January 18, 1999
By Brad Hayward
UC Office of the President
The 1999-2000 state budget proposal unveiled recently by Gov. Gray Davis contains mixed news for the University of California, UC President Richard C. Atkinson told the Board of Regents last week.
The budget proposal indicates the governor's willingness to negotiate a new higher education "compact"--a multi-year agreement providing UC and the California State University with funding stability in exchange for a commitment to specific accountability measures. The governor's budget plan also funds enrollment growth of 4,600 students in 1999-2000, an increase of 3 percent; keeps systemwide resident student fees level; and funds new initiatives for professional development in the public schools.
However, the budget proposal reduces UC's 1999-2000 request for permanent state General Fund support by approximately $50 million and also discontinues one-time funding available in 1998-99 for core UC needs such as instructional technology, equipment, library materials, and deferred maintenance.
Atkinson noted that the governor's budget was shaped in the context of slower economic growth in California and projections of a $1 billion state budget deficit under current state spending policies. As a result, the budget offers limited spending growth to all state programs.
"The university looks forward to working with the governor and his staff on both a new compact and a modified 1999-2000 budget plan," Atkinson said. "I am hopeful that negotiations on the compact, coupled with revised state revenue projections this spring, will produce a final budget that allows UC to fulfill its commitments to the state."
Mandatory systemwide student fees for California residents would remain level under the governor's budget proposal, marking the fifth consecutive year in which these fees have not been raised. The plan does call for a 10 percent ($940) increase in nonresident tuition. The Regents will consider nonresident tuition levels at a future meeting.
Two special initiatives for UC are included in the budget. One is a $13 million initiative to help improve public school performance, focusing on the development of three programs: Reading Professional Development Institutes to provide summer instruction in the teaching of reading for up to 6,000 K-3 teachers; Teacher Scholars, a 15-month program for prospective teachers leading to a teaching credential and master's degree from UC; and the Governor's Principal Leadership Institute, a two-year curriculum to train school principals.
"The governor's education initiatives provide UC and CSU with the opportunity to work collaboratively on an issue of critical importance to the state's future," Atkinson said. "It will take the resources and expertise of both institutions to meet the educational challenges outlined by Governor Davis."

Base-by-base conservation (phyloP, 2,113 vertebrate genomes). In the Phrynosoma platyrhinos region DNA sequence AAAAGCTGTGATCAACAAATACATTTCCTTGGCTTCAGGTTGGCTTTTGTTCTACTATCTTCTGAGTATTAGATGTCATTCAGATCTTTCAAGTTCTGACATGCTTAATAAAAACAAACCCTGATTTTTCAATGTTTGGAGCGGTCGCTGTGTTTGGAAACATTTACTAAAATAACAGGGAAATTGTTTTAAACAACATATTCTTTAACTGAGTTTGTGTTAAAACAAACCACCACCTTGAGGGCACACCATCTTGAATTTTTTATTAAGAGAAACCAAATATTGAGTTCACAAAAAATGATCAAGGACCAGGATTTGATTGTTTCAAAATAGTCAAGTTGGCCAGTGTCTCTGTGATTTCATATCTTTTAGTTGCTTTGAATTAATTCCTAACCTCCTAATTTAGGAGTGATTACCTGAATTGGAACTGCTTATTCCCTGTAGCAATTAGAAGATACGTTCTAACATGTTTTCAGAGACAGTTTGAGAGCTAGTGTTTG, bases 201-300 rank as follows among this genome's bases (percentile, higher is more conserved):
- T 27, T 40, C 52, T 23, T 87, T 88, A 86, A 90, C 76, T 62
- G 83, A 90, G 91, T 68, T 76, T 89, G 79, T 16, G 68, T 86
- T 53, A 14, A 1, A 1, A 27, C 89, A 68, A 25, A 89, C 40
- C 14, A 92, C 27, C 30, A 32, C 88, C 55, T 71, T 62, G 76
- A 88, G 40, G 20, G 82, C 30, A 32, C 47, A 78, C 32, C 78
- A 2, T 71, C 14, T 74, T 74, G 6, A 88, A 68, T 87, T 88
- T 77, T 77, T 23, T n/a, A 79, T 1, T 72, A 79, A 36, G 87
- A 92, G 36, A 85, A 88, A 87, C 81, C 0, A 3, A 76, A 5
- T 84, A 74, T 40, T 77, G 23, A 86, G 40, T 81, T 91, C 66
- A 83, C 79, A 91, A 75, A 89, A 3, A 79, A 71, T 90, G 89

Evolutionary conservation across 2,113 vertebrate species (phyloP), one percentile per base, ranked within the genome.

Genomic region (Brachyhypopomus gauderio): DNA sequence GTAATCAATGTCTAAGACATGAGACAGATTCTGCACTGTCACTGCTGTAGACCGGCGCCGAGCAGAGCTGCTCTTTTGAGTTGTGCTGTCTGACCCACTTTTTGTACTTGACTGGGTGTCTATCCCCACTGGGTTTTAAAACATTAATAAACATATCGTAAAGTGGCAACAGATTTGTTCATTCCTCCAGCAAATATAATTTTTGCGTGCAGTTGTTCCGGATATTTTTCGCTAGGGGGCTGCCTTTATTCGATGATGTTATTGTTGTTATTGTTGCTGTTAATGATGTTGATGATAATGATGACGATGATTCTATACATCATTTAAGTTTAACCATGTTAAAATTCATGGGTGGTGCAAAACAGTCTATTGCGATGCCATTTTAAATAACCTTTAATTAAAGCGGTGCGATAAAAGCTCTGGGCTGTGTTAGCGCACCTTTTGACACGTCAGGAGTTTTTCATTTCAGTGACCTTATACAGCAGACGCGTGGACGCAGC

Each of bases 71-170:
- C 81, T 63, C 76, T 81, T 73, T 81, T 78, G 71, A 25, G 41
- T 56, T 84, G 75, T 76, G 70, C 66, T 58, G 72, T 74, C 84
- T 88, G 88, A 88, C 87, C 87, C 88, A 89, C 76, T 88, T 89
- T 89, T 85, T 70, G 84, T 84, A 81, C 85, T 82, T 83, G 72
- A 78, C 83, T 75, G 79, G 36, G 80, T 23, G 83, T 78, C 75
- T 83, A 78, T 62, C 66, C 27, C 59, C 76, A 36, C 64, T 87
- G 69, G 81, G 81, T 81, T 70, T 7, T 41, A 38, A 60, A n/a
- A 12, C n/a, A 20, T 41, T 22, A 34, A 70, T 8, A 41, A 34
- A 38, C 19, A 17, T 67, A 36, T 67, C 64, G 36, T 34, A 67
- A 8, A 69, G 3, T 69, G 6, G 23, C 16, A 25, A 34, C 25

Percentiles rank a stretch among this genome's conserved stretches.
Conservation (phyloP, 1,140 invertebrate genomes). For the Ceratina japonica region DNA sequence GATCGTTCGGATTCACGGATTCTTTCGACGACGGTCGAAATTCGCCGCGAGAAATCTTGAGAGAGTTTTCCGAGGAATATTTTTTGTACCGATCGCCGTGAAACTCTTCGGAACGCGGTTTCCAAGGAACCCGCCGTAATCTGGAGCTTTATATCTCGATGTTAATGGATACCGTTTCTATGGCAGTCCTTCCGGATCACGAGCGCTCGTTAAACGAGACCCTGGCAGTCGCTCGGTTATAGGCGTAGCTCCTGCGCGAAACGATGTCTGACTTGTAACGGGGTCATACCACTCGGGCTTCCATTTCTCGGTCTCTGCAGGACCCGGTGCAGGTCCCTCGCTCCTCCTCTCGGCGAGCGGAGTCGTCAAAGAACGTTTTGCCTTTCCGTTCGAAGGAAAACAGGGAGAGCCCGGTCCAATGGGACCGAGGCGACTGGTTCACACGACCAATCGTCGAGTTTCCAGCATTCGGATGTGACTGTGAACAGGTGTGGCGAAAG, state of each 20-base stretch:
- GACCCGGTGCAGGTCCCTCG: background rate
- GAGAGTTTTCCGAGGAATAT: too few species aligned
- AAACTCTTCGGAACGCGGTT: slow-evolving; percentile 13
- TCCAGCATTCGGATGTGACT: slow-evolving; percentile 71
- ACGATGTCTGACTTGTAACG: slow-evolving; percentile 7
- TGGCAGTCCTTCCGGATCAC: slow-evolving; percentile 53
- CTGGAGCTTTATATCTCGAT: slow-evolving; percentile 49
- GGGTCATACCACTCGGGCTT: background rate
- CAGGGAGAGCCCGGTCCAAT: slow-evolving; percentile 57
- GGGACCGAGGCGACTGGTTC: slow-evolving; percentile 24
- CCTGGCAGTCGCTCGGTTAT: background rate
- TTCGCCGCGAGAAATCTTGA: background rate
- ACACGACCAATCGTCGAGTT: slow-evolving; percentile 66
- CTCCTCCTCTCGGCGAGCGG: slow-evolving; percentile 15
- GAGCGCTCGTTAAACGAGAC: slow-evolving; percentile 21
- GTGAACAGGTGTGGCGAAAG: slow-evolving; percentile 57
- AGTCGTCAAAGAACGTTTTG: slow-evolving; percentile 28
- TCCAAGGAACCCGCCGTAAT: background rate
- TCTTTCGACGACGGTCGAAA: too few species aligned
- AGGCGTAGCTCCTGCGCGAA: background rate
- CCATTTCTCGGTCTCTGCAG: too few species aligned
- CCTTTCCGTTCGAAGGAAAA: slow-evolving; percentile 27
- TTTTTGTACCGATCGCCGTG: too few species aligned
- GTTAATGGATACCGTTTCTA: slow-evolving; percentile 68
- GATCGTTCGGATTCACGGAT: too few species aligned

The second special initiative would provide a $2.5 million augmentation to support alcohol and substance abuse research.
The $2.57 billion budget proposal for UC also continues $9.9 million provided in 1998-99 to support planning and development of UC Merced.
However, the governor's budget reduces by $50 million UC's requested 1999-2000 base budget increase of state General Fund support--funding that the university requested to cover cost increases for current programs, salary increases, and other core needs. Additionally, the proposal discontinues more than $70 million in one-time funding provided in 1998-99 for deferred maintenance, instructional technology, equipment, and libraries.
Overall, the plan increases UC's total state General Fund budget for 1999-2000, including both permanent and one-time funding, by $46 million, or 1.8 percent, over the 1998-99 level. Permanent state General Fund support for the university, a measure that does not reflect the proposed reduction in one-time funds, increases by $118.5 million, or 5 percent.
Larry Hershman, UC vice president for budget, said the increase is not sufficient to cover 3 percent enrollment growth, keep student fees level, and fund growth in the university's basic program needs.
"The $50 million reduction from the Regents' workload budget and the loss of one-time funding for core needs would hurt the university a great deal," Hershman said. "Before we propose a plan to cope with these reductions, though, we will work with the governor to see if we can reach agreement on a more satisfactory funding level in the context of a new compact."
The governor's budget fully supports the Regents' $210 million budget for capital improvements, which will be funded by general obligation bonds authorized by voter approval of Proposition 1A last November.
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